Hollywood doesn’t understand technology and “hacking.” That’s what we thought, anyway. But many of the ridiculous things we’ve seen in movies turned out to be completely true.
We laughed off many of these myths when we saw them in movies. “Don’t believe what you see on TV,” we told people. Boy, were we wrong.
The NSA Spying on Everybody
One of the oldest themes is a government that knows all and sees all. If the hero needs some information to stop a plot, they can tap into a seemingly infinite amount of real-time information to find the villain, determine who they’re communicating with, and then track them in real-time. Alternately, the all-seeing government surveillance state is often portrayed as a villain.
We all scoffed at this, but much of it appears to be true. The NSA (and other countries’ intelligence agencies) are monitoring Internet traffic and phone calls, building up huge databases they can query. That scene where the hero taps into a massive database that gives them all the information they need — well, it’s more true than we could have ever imagined. Heck, even The Simpsons mentioned this in 2007’s The Simpsons Movie!
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Your Location Can Be Tracked
Cell phones can be tracked by triangulating their relative signal strengths between three nearby cell towers, we know that. But the US government has gone to even greater lengths. They’ve placed fake cellular towers on small airplanes and flown over urban areas, intercepting communications between a suspect’s cell phone and the real cell tower to determine someone’s exact location without even needing to a cellular carrier for help. (Source)
Yes, that scene where a hero boards an airplane and flies over an urban area, staring at a map as they track a suspect’s exact location somehow — that’s true, too.
Webcams can be scary. They offer a way for an unseen attacker to view us from afar. They may be used by a twisted mind to exploit someone, demanding that someone strip for the webcam or their secrets or private photographs will be sent to family members or the public. Or, a webcam may simply function as a convenient way for someone to snoop on an otherwise-secure area.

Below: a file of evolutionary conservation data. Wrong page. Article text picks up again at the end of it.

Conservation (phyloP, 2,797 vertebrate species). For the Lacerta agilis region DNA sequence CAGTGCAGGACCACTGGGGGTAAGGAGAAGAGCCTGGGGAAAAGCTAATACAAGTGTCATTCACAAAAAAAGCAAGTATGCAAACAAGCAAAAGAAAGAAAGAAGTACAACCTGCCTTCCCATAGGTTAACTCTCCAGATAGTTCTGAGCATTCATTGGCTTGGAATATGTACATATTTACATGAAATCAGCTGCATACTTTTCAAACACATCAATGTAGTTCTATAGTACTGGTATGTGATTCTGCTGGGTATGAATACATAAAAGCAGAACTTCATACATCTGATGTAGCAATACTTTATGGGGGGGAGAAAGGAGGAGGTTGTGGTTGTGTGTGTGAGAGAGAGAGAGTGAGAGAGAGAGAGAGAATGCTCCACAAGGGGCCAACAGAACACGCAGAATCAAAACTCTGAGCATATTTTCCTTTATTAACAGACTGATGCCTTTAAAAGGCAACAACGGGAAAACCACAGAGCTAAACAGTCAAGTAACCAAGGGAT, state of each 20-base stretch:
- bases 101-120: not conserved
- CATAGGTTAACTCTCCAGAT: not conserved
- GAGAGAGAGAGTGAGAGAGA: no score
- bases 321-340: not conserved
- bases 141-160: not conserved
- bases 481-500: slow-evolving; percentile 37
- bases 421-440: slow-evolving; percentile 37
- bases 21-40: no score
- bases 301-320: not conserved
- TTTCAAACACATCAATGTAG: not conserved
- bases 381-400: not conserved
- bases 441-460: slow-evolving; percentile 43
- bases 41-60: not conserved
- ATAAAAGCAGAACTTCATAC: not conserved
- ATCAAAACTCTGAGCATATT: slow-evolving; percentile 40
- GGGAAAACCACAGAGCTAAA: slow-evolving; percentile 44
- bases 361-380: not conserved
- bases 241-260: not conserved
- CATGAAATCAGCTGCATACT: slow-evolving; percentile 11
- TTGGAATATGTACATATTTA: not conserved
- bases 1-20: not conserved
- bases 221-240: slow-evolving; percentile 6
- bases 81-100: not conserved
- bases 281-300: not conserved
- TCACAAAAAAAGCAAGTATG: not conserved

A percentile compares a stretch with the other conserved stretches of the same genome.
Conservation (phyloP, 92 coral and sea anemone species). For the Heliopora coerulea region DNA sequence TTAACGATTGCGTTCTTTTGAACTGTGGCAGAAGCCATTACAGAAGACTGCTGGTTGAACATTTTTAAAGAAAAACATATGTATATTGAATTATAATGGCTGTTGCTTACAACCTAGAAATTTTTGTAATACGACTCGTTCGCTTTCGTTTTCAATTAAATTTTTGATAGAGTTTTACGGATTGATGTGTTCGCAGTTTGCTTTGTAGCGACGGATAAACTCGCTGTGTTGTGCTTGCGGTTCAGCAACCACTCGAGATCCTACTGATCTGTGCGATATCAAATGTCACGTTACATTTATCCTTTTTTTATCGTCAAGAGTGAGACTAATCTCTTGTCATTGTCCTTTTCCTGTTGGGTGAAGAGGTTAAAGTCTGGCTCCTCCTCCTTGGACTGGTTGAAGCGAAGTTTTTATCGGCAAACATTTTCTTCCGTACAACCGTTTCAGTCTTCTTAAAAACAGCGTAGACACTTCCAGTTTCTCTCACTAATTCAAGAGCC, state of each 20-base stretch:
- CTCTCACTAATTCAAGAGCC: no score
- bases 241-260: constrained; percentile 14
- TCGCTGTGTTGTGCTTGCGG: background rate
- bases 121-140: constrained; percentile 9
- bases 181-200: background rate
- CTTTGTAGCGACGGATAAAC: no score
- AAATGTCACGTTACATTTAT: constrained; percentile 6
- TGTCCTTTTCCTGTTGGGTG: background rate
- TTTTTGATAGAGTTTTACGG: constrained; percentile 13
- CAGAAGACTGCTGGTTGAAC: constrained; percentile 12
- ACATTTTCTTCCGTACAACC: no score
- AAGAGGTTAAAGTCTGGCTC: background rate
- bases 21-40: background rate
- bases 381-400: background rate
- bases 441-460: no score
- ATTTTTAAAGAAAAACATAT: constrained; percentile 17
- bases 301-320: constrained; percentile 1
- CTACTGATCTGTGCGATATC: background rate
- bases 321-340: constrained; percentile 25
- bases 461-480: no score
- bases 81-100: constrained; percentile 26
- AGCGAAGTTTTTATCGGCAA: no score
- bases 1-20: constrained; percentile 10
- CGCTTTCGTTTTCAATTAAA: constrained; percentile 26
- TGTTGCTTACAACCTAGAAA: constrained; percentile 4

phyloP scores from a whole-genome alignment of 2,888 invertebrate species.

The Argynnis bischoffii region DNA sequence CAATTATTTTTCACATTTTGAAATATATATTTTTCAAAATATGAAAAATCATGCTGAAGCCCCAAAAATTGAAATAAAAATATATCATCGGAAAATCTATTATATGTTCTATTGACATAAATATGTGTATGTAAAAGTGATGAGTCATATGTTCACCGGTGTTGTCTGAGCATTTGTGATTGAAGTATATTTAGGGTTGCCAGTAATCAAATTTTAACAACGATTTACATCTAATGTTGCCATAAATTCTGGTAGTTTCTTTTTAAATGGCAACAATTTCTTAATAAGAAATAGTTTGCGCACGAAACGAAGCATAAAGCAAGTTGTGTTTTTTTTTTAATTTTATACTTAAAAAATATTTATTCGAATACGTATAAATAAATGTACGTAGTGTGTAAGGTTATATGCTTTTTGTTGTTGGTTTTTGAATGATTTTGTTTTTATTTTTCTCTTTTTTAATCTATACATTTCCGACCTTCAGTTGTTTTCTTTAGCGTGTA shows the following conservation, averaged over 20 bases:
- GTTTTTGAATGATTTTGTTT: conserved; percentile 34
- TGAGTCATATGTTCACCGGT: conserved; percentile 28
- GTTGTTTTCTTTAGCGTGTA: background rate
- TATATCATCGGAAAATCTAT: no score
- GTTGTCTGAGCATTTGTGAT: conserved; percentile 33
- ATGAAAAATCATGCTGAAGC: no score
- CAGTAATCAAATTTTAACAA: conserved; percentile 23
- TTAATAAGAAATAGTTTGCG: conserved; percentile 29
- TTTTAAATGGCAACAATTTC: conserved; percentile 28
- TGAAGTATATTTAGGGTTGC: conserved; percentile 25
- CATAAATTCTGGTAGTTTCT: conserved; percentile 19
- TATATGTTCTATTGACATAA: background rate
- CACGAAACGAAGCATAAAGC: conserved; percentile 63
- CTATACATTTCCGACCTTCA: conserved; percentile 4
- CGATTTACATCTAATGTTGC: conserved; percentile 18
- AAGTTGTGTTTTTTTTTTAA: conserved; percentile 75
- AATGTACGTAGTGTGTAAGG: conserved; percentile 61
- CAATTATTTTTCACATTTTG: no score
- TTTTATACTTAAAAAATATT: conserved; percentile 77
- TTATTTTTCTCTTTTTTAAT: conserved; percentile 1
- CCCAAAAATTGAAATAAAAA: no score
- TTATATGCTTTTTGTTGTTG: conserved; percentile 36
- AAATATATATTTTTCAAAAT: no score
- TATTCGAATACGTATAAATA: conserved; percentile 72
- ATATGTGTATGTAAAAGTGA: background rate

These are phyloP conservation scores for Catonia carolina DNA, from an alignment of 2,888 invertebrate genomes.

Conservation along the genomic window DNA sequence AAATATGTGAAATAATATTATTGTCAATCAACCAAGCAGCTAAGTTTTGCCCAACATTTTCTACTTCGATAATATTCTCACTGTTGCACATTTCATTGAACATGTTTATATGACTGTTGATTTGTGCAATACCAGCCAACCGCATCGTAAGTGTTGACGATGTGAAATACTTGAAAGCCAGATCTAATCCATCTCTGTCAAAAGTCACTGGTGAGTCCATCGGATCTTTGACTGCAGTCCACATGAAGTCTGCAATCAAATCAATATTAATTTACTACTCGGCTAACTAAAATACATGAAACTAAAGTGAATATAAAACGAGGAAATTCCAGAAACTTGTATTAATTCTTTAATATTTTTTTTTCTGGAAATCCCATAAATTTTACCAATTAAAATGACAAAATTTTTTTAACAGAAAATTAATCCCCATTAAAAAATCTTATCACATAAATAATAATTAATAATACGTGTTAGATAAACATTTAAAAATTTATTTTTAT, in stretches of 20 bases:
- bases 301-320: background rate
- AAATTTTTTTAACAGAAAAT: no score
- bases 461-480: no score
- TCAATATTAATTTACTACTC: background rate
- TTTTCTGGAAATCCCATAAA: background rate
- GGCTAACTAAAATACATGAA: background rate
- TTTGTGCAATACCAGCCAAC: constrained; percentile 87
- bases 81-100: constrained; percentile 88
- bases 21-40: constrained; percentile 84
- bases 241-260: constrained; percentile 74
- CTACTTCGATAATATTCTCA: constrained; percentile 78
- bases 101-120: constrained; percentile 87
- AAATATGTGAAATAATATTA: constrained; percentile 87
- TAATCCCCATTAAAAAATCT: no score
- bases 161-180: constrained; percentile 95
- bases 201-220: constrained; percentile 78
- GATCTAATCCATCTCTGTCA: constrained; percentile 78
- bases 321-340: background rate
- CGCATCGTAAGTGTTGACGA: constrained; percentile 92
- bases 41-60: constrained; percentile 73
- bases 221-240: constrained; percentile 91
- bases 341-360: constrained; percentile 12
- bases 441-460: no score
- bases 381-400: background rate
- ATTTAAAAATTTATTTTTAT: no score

Webcam hijacking is certainly real, too. There’s a whole community of twisted minds using RAT (Remote Access Tool) software to spy on people, hoping to catch a glimpse of them undressing, and attempting to manipulate them into stripping for the camera. (Source) The UK’s GHCQ intelligence agency captured millions of Yahoo! webcam images, including many pornographic ones. (Source)
Hacking Traffic Lights and Cameras
Cut to the dramatic chase scene. Our heroes are chasing after a skilled hacker. Or, our heroes need to use their hacking skills to catch up with the villain. Either way, someone is manipulating the traffic cameras, turning them green when they need to drive through and red when their pursuers need to drive through. Or, our heroes hack into the traffic camera grid to spy on someone’s movements throughout a city. Or, even worse, a city is taken over by a supervillian who turns all the traffic lights green to cause chaos while cackling maniacally.
That makes for a dramatic scene, but it’s silly — or is it? It turns out that hacking traffic lights and their cameras is often trivial. Researchers have found that many traffic lights are connected to open Wi-Fi networks and using default passwords. (Source)
2003’s The Italian Job features a character “hacking” traffic lights, turning all lights at an intersection green to create a traffic jam.
Darknet Drug Rings, Arms Trafficking, and Hitmen
There’s a secret part of the Internet where the criminals lurk, below the shiny exterior that us upstanding citizens walk over everyday. You can get anything here, for a price. Any type of illegal drug you want, stolen credit card numbers, fake identification documents, illegal weapons, and professional hitmen for hire.
Much of this is true thanks to the “darknet” — Tor hidden services, for example. It’s become more public knowledge thanks to the bust of Silk Road, but other sites have sprung up. Of course, there’s no guarantee all this stuff is actually legitimate. When Silk Road’s “Dread Pirate Roberts” attempted to hire hitmen and pay them in BitCoin, he seems to have hired both someone who took the money and vanished as well as police who used it to build a case against him. There’s no evidence the hundreds of thousands of dollars in BitCoin he spent actually got anyone killed, so maybe this criminal mastermind isn’t as clever as he thought he was. (Source)
Hacking Security Cameras and Security Systems